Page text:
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Many people equate Customer Experience Management with Experiential Marketing.

However, in recent years, "experiential marketing" has become perceptually aligned with "marketing execution." This is because it largely focuses on developing highly visible, stimulating, interactive, and sensory-engaging environments in which products and services are showcased.

Accordingly, experiential marketing is an important component of CEM, but it isn't the whole enchilada.

The environments that experiential marketers focus on are diverse. You'll often find a large emphasis on shaping the walk-in experience of brick-and-mortar environments. This is done with the goal of creating more positive, intuitive, memorable, engaging, and pleasing environments which better engage, entertain, and support customers.

Some examples:

  • Museums and galleries. Because they focus on creating a sensory experience, museums and galleries like the Guggenheim, the Smithsonian, and the San Francisco MOMA have always had a high level of focus on how to create the proper experiential environment for visitors and have therefore been proactive in the application of new technology to both enhance experience and preserve works of art for future visitors.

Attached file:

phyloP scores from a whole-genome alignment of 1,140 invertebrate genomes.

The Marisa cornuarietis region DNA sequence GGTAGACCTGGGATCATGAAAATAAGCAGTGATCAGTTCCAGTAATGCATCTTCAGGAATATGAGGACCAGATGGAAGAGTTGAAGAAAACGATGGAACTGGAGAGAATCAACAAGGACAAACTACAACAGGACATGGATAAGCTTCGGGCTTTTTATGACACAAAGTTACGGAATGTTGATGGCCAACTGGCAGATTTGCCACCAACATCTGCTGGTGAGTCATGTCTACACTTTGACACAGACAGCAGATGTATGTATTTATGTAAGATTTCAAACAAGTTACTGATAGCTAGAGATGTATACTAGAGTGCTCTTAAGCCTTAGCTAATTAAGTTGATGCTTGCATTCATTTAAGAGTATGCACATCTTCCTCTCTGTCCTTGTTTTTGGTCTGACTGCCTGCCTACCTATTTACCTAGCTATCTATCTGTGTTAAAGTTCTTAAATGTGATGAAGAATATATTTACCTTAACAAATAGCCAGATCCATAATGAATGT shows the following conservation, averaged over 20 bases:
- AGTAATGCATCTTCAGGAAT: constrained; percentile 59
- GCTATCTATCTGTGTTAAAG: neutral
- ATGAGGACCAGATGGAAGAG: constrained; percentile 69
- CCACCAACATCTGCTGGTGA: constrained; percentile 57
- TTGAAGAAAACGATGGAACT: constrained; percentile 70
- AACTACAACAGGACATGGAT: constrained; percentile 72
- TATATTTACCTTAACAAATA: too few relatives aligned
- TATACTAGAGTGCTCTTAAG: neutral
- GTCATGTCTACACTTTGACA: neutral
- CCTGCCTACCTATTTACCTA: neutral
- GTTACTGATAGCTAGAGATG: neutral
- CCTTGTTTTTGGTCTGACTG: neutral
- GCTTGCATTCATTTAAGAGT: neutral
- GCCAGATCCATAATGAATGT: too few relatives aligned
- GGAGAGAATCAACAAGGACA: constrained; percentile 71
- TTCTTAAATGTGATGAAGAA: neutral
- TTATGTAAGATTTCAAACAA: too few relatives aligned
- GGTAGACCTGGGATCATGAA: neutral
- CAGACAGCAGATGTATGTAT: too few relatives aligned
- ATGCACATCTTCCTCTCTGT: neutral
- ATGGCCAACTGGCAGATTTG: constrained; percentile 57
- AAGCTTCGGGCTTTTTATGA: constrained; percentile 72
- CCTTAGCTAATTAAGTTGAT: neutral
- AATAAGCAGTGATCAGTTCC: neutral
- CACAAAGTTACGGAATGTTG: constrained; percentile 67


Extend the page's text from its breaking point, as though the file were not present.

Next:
• Stores. Retail outlets that sell goods are placing increasing emphasis on developing more experiential environments. Visit REI and spend some time on the climbing walls available for public use. Walk in to a Build-A-Bear Workshop and create a custom toy, complete with a voice chip, for a friend or loved one.


Other, more obvious experiential retail environments include Apple Stores, Niketown, the American Girl stores. More subtle examples include Sephora, Anthropologie, Origins and Libby Loo.